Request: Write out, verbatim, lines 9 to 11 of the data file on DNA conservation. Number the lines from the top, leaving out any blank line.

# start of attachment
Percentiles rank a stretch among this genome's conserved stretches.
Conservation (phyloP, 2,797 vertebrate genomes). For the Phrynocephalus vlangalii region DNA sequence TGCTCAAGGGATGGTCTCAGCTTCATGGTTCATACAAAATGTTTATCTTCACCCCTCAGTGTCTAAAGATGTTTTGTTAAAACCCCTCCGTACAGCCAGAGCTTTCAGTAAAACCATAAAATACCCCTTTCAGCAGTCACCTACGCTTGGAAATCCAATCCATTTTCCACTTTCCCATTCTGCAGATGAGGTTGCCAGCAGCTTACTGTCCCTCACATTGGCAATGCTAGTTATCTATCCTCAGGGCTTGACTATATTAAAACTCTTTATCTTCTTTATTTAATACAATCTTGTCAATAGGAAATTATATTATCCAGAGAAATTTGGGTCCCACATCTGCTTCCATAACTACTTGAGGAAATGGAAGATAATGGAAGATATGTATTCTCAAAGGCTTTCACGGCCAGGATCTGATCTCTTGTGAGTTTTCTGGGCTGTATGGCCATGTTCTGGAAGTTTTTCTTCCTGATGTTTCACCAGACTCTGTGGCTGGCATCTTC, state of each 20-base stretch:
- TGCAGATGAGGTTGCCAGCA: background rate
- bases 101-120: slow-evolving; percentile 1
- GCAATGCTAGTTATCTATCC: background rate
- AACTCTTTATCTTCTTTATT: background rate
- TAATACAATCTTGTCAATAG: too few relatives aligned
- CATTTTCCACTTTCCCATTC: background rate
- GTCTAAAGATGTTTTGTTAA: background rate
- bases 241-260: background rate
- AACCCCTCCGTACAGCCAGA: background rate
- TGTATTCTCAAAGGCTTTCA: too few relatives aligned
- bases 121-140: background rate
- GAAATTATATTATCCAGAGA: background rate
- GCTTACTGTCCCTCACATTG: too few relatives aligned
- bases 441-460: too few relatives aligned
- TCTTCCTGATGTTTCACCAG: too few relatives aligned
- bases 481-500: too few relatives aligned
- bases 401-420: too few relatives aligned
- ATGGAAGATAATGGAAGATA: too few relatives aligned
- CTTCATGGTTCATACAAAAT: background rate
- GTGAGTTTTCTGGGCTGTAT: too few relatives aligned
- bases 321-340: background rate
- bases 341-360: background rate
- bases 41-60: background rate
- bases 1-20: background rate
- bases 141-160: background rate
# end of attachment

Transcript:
- GTCTAAAGATGTTTTGTTAA: background rate
- bases 241-260: background rate
- AACCCCTCCGTACAGCCAGA: background rate